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Ali is an economist and political analyst, working at a private UK-based company. He worked previously at the World Health Organisation and has an MSc in Development Studies from SOAS. You can follow him on Twitter (@alialsaffar).

Braving Baghdad

Baghdad is a choked city. I had been told this a number of times but didn’t realise how pervasive the security measures were that it came as a shock to me when I saw it last week, for the first time in 7 years. The terrorist campaign to murder Iraqis still hadn’t started then, and Baghdad was actually quite a nice city. It is now extremely depressing, dull, dusty and dishevelled, despite a beautification campaign intended to spruce it up before the Arab League summit is held there next month. It took me over 3 hours to go from Adhamiya to the Reuters office in Abu Nawas and back because the road blocks every couple of metres choke traffic up so badly. The city is scarred; it looks like it has seen some terrible times, but the increased presence of security forces have had some very tangible results. I did not hear a single gun-shot or bombing during my stay there: they were far more frequent in 2003-04, when it would be ordinary to hear these things in the background. People go out more often too, I was slightly shocked when my cousin announced that we would be going to Karrada for dinner at 10pm.

There are a lot of grievances, legitimate ones, that form the backbone of discontent against the government. Electricity and poor services being at the forefront. Many of the people I spoke to understood why people would go out to protest- to put pressure on the government to improve services, but none told me that they wanted the overthrow of the system itself, noting that starting from scratch, like they did in 2003, is not the solution.

I didn’t stay long enough to get a feeling of the issue of sectarianism there. This said, what I did see is that the only thing more ubiquitous than the road blocks were the banners commemorating the Arbaeen, and posters depicting Imam Ali and Imam Hussein (AS). If the horrors of 2006-07 were indeed a civil war, and the Shia were the victors, what we see now looks an awful lot like a flaunting of that victory.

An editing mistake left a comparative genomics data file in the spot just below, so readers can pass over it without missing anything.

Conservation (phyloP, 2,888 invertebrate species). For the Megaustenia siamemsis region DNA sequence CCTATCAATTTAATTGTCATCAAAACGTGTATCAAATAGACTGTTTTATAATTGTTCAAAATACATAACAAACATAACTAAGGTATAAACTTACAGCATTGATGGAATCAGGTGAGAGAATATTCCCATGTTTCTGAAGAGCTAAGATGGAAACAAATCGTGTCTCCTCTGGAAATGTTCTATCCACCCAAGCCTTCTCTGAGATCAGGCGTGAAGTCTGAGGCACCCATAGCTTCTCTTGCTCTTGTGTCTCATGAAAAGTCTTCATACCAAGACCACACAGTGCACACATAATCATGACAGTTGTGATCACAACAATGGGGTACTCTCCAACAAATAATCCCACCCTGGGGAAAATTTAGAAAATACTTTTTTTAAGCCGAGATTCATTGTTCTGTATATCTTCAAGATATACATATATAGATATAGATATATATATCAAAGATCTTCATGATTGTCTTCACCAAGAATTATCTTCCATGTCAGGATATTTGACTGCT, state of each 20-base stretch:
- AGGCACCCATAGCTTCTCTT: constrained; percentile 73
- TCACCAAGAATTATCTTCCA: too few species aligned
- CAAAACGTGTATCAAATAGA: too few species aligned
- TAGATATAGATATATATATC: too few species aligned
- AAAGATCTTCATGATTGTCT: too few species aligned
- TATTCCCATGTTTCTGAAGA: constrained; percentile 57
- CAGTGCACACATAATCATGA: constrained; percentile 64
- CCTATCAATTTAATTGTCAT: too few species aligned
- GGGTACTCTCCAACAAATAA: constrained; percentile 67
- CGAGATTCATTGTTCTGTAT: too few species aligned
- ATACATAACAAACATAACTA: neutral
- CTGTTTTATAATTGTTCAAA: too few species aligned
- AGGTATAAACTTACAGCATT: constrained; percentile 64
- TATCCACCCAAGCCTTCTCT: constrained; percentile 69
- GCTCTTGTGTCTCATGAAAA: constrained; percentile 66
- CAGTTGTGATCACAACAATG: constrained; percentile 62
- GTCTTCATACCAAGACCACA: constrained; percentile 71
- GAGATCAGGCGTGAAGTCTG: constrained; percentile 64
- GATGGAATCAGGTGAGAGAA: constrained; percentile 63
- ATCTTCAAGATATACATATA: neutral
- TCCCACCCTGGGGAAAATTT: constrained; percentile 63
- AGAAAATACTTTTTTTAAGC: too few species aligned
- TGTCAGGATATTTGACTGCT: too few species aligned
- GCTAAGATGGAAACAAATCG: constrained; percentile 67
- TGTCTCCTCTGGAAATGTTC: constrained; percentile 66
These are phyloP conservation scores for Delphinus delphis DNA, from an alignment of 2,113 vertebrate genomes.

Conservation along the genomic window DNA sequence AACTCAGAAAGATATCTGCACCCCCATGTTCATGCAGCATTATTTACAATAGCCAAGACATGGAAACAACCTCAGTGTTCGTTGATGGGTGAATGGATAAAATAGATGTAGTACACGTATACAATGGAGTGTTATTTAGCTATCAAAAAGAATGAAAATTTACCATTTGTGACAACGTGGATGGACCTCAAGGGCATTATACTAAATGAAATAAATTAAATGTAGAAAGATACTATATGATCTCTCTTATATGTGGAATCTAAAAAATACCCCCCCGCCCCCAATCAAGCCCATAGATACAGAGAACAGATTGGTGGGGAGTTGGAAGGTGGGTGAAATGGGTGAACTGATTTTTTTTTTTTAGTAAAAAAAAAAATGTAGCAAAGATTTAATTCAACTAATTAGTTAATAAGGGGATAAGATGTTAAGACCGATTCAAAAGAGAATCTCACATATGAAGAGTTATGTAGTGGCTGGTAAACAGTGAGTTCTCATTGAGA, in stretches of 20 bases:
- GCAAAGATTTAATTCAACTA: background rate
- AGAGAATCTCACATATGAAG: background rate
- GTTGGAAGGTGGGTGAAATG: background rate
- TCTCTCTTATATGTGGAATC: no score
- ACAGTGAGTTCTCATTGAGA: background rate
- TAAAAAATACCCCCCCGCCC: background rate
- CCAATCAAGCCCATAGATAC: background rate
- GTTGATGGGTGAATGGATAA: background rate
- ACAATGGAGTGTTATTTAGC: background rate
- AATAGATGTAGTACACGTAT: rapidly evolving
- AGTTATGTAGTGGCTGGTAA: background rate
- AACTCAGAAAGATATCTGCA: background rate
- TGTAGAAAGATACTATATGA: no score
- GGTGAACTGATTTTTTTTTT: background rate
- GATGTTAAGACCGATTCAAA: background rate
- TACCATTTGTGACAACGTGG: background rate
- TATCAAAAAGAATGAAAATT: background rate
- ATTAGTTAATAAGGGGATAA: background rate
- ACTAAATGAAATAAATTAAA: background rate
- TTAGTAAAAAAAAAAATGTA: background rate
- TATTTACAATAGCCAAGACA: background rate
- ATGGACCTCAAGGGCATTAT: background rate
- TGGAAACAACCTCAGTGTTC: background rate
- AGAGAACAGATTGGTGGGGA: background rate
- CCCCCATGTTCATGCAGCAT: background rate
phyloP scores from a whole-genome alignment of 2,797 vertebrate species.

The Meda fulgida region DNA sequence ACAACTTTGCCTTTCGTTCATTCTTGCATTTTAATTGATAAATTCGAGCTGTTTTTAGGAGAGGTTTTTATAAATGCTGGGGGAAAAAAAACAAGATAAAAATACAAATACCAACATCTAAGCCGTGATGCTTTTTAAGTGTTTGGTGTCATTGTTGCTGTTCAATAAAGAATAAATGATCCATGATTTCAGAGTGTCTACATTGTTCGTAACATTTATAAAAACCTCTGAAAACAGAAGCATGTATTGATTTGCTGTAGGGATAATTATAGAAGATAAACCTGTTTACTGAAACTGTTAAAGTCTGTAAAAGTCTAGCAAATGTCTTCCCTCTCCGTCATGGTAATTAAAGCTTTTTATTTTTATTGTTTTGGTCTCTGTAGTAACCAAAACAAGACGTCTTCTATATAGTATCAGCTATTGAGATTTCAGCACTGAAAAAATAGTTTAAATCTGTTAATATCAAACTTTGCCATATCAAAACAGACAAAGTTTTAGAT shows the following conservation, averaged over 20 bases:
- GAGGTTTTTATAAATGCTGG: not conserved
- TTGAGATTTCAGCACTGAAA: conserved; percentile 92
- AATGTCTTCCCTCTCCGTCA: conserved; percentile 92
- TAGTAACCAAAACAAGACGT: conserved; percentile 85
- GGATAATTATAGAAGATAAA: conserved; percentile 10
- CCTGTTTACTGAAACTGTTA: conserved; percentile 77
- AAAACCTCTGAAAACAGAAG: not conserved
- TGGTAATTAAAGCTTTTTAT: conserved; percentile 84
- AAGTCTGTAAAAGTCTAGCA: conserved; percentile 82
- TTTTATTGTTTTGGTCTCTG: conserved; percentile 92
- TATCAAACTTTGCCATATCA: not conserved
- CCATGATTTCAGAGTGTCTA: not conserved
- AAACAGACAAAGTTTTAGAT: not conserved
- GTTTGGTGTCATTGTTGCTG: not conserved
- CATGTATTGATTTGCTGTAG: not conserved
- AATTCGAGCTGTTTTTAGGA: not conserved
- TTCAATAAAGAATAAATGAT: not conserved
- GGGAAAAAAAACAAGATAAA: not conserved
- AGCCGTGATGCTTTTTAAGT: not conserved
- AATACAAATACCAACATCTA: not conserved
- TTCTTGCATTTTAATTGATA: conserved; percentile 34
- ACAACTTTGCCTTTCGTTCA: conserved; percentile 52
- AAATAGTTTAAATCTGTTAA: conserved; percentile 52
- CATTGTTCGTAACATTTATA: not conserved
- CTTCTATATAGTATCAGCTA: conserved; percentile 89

It wasn’t easy being back, but I am so glad I took the trip. A lot of neighbours were killed since I was last there, and it was difficult to hear the details of how some of them were murdered. But on the other hand, Baghdad still feels special, and I look forward to going back there soon.

4 Comments on “Braving Baghdad”

  1. Thaqalain February 23, 2011 at 6:58 am #

    The disastrous despotic days are over. We will remember the sacrfices of bloody burning Baghdad, Basra, Babol, Baquba. While Oil Business Bonanza is booming, peopple deprived of getting benefits, services despite oil boom are going to demonstrate enmass.

    By the time you will be reading, Baghdad might already be under curfew and I believe Iraq will be totally deadlocked on the coming Friday. People are bit impatient and Alqaeda might strike attacks.

  2. Zaid February 23, 2011 at 1:30 pm #

    Sunni areas of Baghdad are now in the business of putting up banners and flags that bear the name of the Prophet, which is a new phenomenon for them. When I enquired what was driving it, the answer was “to every action, there is a response”. It’s really very unfortunate.

  3. Ali February 24, 2011 at 11:54 pm #

    Really well written piece. Paints a picture of a wounded and battered place. Let’s hope it sees brighter days ahead.

Trackbacks/Pingbacks

  1. Imam Hussein’s views on oil refining | British Iraqi Forum - January 18, 2012

    […] not only means the loss of millions of work-hours, but can also become a source of tension, disagreement and discontent…and we hardly need any more of that. Huge parts of the country are brought to a complete […]

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